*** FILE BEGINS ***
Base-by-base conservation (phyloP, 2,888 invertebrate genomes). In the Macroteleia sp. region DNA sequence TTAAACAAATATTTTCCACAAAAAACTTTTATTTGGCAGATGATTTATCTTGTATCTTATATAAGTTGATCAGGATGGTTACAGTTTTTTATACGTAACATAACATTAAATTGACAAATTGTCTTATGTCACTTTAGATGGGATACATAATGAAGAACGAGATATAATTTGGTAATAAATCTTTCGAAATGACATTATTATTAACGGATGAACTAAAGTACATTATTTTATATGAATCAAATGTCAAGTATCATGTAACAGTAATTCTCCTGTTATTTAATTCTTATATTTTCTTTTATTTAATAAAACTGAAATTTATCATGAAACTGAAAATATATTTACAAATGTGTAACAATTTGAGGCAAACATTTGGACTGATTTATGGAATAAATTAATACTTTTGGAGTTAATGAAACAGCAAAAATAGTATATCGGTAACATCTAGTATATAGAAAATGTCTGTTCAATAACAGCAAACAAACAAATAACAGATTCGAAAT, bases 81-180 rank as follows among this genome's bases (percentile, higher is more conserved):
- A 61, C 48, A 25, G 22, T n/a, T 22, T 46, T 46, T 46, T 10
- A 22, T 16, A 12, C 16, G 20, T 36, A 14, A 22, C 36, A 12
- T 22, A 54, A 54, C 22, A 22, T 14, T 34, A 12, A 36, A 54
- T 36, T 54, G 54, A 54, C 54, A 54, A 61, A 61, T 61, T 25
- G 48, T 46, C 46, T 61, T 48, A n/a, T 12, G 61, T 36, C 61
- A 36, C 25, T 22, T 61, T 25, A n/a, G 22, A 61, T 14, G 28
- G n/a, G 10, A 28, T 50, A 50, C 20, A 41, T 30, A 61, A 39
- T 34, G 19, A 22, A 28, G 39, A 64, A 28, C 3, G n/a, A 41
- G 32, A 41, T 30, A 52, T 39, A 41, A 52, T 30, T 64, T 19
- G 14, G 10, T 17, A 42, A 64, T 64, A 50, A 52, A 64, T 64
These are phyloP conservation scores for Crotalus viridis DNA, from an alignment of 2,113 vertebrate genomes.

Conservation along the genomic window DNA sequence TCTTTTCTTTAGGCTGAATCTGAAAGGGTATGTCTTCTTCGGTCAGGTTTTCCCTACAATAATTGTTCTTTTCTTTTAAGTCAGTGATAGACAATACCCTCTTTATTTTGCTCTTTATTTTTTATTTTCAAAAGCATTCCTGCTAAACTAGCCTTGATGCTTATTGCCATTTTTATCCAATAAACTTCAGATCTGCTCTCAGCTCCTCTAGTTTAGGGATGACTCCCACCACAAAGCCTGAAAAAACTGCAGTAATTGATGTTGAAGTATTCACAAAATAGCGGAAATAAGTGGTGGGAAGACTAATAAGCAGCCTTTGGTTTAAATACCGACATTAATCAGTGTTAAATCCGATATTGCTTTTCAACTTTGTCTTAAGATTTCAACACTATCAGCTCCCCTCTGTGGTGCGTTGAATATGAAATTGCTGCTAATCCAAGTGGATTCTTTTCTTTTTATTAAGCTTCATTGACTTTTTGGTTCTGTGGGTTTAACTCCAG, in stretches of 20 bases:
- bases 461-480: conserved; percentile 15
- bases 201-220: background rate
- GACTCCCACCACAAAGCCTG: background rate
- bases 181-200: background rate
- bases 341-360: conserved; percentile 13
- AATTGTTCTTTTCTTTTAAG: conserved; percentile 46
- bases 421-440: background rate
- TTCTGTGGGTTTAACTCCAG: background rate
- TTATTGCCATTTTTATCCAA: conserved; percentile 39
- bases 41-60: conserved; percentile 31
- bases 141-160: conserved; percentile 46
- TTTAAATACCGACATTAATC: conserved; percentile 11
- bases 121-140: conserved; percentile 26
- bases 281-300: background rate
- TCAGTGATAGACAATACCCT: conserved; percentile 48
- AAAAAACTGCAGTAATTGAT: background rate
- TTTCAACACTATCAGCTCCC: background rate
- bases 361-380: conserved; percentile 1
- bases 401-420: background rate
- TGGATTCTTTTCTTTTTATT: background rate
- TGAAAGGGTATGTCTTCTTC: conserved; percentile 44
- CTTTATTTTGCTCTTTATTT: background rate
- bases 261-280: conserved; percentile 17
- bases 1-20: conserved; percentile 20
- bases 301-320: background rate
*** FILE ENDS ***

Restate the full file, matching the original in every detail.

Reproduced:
Base-by-base conservation (phyloP, 2,888 invertebrate genomes). In the Macroteleia sp. region DNA sequence TTAAACAAATATTTTCCACAAAAAACTTTTATTTGGCAGATGATTTATCTTGTATCTTATATAAGTTGATCAGGATGGTTACAGTTTTTTATACGTAACATAACATTAAATTGACAAATTGTCTTATGTCACTTTAGATGGGATACATAATGAAGAACGAGATATAATTTGGTAATAAATCTTTCGAAATGACATTATTATTAACGGATGAACTAAAGTACATTATTTTATATGAATCAAATGTCAAGTATCATGTAACAGTAATTCTCCTGTTATTTAATTCTTATATTTTCTTTTATTTAATAAAACTGAAATTTATCATGAAACTGAAAATATATTTACAAATGTGTAACAATTTGAGGCAAACATTTGGACTGATTTATGGAATAAATTAATACTTTTGGAGTTAATGAAACAGCAAAAATAGTATATCGGTAACATCTAGTATATAGAAAATGTCTGTTCAATAACAGCAAACAAACAAATAACAGATTCGAAAT, bases 81-180 rank as follows among this genome's bases (percentile, higher is more conserved):
- A 61, C 48, A 25, G 22, T n/a, T 22, T 46, T 46, T 46, T 10
- A 22, T 16, A 12, C 16, G 20, T 36, A 14, A 22, C 36, A 12
- T 22, A 54, A 54, C 22, A 22, T 14, T 34, A 12, A 36, A 54
- T 36, T 54, G 54, A 54, C 54, A 54, A 61, A 61, T 61, T 25
- G 48, T 46, C 46, T 61, T 48, A n/a, T 12, G 61, T 36, C 61
- A 36, C 25, T 22, T 61, T 25, A n/a, G 22, A 61, T 14, G 28
- G n/a, G 10, A 28, T 50, A 50, C 20, A 41, T 30, A 61, A 39
- T 34, G 19, A 22, A 28, G 39, A 64, A 28, C 3, G n/a, A 41
- G 32, A 41, T 30, A 52, T 39, A 41, A 52, T 30, T 64, T 19
- G 14, G 10, T 17, A 42, A 64, T 64, A 50, A 52, A 64, T 64
These are phyloP conservation scores for Crotalus viridis DNA, from an alignment of 2,113 vertebrate genomes.

Conservation along the genomic window DNA sequence TCTTTTCTTTAGGCTGAATCTGAAAGGGTATGTCTTCTTCGGTCAGGTTTTCCCTACAATAATTGTTCTTTTCTTTTAAGTCAGTGATAGACAATACCCTCTTTATTTTGCTCTTTATTTTTTATTTTCAAAAGCATTCCTGCTAAACTAGCCTTGATGCTTATTGCCATTTTTATCCAATAAACTTCAGATCTGCTCTCAGCTCCTCTAGTTTAGGGATGACTCCCACCACAAAGCCTGAAAAAACTGCAGTAATTGATGTTGAAGTATTCACAAAATAGCGGAAATAAGTGGTGGGAAGACTAATAAGCAGCCTTTGGTTTAAATACCGACATTAATCAGTGTTAAATCCGATATTGCTTTTCAACTTTGTCTTAAGATTTCAACACTATCAGCTCCCCTCTGTGGTGCGTTGAATATGAAATTGCTGCTAATCCAAGTGGATTCTTTTCTTTTTATTAAGCTTCATTGACTTTTTGGTTCTGTGGGTTTAACTCCAG, in stretches of 20 bases:
- bases 461-480: conserved; percentile 15
- bases 201-220: background rate
- GACTCCCACCACAAAGCCTG: background rate
- bases 181-200: background rate
- bases 341-360: conserved; percentile 13
- AATTGTTCTTTTCTTTTAAG: conserved; percentile 46
- bases 421-440: background rate
- TTCTGTGGGTTTAACTCCAG: background rate
- TTATTGCCATTTTTATCCAA: conserved; percentile 39
- bases 41-60: conserved; percentile 31
- bases 141-160: conserved; percentile 46
- TTTAAATACCGACATTAATC: conserved; percentile 11
- bases 121-140: conserved; percentile 26
- bases 281-300: background rate
- TCAGTGATAGACAATACCCT: conserved; percentile 48
- AAAAAACTGCAGTAATTGAT: background rate
- TTTCAACACTATCAGCTCCC: background rate
- bases 361-380: conserved; percentile 1
- bases 401-420: background rate
- TGGATTCTTTTCTTTTTATT: background rate
- TGAAAGGGTATGTCTTCTTC: conserved; percentile 44
- CTTTATTTTGCTCTTTATTT: background rate
- bases 261-280: conserved; percentile 17
- bases 1-20: conserved; percentile 20
- bases 301-320: background rate